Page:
Advocacy group Free Speech Ireland has issued a “civil rights alert” as the country’s authorities are working to introduce the Irish Online Safety Code – that seems to be, at least in part, inspired by the UK’s hugely controversial Online Safety Act.
For example, although at first glance much smaller in scope, one point from the proposal is reminiscent of the Online Safety Act’s “legal but harmful” doctrine – it is punishing online platforms, specifically video ones, for content that “indirectly leads to harm.”
One of the ways such harm would be interpreted is even if a video does not contain content of the kind – comments to it are branded as “hateful.” In other words, it’s a platform liability for third-party content. The regulation would treat it as “indissociable from user-generated videos.”
One of the consequences is absurd – as Free Speech Ireland notes, to protect themselves, video platforms would have to “censor user content that is not even regarded as ‘harmful’ under the Code.”
The rules, if adopted, would be enforced by a regulator known in Irish as Coimisiún na Meán (CnaM, “Media Commission”). Free Speech Ireland explains that CnaM has received the blessing to introduce the regulation both from the Irish government, and the EU. Age verification is also baked into the plans.
The targeted sites, known as Video-Sharing Platform Services (VSPS), include YouTube, X, and Facebook, and this particular regulation is supposed to be enforced only in Ireland.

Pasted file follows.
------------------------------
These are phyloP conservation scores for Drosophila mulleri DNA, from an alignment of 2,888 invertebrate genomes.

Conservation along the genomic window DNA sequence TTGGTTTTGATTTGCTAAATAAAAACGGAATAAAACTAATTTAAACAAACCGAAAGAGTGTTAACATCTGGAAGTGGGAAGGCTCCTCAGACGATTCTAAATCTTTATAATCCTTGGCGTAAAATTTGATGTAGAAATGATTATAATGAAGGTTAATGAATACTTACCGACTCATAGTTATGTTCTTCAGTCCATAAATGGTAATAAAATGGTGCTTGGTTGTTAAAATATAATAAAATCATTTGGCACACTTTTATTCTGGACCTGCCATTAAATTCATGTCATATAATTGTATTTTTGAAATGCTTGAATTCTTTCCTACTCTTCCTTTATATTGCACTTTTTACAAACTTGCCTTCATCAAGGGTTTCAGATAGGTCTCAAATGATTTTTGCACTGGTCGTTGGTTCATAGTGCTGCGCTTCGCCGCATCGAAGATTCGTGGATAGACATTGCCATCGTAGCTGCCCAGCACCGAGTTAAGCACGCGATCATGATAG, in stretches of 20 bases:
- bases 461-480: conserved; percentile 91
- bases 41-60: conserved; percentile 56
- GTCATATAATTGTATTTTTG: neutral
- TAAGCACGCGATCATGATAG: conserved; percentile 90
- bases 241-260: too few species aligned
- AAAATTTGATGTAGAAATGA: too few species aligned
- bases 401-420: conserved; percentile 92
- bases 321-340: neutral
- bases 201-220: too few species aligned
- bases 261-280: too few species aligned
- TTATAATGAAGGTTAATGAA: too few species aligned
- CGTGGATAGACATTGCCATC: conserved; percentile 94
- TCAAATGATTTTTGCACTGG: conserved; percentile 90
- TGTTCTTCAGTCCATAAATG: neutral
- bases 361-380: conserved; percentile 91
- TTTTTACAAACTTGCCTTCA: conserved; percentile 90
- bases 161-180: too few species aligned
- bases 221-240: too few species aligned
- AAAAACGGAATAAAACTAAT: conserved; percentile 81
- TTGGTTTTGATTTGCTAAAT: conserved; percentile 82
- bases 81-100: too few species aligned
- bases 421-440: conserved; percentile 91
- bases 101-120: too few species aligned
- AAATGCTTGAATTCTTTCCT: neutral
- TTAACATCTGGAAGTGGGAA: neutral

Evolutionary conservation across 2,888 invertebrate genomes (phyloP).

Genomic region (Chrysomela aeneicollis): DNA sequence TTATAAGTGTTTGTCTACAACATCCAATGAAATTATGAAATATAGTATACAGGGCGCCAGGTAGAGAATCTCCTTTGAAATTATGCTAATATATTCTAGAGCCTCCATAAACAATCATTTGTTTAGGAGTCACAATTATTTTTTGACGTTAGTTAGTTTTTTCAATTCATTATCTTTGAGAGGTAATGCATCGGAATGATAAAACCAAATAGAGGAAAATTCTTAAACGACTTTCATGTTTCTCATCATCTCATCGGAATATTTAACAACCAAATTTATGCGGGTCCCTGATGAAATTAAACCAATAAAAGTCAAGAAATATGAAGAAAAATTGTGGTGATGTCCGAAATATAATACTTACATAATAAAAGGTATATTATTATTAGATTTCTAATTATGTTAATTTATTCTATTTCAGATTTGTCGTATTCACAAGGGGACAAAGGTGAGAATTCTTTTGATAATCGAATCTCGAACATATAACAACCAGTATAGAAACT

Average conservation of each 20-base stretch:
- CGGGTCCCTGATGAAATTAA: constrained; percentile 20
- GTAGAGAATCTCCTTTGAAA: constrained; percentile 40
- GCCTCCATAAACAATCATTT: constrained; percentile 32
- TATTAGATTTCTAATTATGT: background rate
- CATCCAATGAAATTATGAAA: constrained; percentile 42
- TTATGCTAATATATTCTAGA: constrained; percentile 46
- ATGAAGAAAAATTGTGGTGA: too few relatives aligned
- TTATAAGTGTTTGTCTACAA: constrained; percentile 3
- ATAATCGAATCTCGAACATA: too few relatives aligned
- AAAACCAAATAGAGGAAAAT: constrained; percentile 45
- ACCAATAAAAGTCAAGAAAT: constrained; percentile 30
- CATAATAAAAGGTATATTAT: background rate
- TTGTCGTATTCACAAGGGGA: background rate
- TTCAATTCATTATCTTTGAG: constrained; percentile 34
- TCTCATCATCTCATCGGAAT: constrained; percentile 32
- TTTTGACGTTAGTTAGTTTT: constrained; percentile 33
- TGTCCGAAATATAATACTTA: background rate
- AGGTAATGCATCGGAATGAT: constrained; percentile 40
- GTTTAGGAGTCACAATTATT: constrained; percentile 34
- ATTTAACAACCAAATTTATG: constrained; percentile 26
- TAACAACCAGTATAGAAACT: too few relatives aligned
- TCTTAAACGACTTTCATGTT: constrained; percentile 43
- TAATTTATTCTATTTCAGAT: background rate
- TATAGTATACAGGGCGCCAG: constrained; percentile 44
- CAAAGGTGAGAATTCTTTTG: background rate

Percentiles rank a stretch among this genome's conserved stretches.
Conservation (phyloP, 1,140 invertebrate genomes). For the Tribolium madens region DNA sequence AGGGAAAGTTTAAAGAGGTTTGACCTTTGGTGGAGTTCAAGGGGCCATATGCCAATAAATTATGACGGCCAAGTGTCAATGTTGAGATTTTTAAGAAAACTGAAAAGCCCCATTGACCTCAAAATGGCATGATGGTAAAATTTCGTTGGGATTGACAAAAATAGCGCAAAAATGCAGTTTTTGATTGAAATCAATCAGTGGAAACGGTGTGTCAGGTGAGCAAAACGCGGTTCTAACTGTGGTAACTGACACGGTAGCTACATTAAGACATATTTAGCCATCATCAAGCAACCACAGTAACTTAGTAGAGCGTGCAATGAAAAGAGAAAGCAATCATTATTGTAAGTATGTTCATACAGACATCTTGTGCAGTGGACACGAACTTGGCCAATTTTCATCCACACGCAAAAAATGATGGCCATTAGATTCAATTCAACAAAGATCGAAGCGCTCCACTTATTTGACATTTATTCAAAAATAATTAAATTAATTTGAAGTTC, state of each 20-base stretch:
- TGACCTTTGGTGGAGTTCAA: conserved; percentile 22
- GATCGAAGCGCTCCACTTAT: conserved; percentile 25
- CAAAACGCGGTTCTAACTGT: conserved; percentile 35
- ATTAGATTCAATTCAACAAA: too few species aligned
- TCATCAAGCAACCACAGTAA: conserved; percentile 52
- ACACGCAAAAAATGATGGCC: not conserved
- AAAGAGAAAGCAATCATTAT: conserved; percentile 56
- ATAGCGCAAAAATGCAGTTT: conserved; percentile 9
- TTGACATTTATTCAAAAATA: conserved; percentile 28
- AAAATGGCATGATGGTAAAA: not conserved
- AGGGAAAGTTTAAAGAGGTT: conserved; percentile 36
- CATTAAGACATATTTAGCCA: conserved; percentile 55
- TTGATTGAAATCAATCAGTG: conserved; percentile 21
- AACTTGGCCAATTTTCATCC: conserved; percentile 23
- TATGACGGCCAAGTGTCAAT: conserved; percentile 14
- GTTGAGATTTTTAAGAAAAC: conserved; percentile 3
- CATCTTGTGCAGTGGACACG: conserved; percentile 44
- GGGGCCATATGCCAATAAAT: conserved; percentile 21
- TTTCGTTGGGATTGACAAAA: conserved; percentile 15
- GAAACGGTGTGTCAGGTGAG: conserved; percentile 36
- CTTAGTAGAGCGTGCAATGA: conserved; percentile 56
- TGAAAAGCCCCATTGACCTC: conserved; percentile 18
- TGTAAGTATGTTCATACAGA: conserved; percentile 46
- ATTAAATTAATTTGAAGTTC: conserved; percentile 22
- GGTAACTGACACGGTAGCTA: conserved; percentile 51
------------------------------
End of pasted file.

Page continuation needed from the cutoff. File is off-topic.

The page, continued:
However, given that many large tech companies have their headquarters for Europe in Dublin, this could eventually complicate the situation and bring the same kind of censorship to the users in the US as well.
Journalist Peter Caddle, who is based in Brussels, is cited as saying that it would “likely be easier to apply EU censorship rules to all users rather than to try to split the user base into EU and non-EU users.”
There is still formal time to influence all this, as the process of introducing the Online Safety Code for video platforms is now in a public consultation stage, with the deadline for submissions being the end of this month.
CnaM explains that after the conclusion of the consultation, the final version of the code will become part of Ireland’s “overall online safety framework, making digital services legally accountable for how they keep people safe online.”
The rules will incorporate the EU Digital Services Act and the EU Terrorist Content Online Regulation, with the whole package to be enforced by CnaM.
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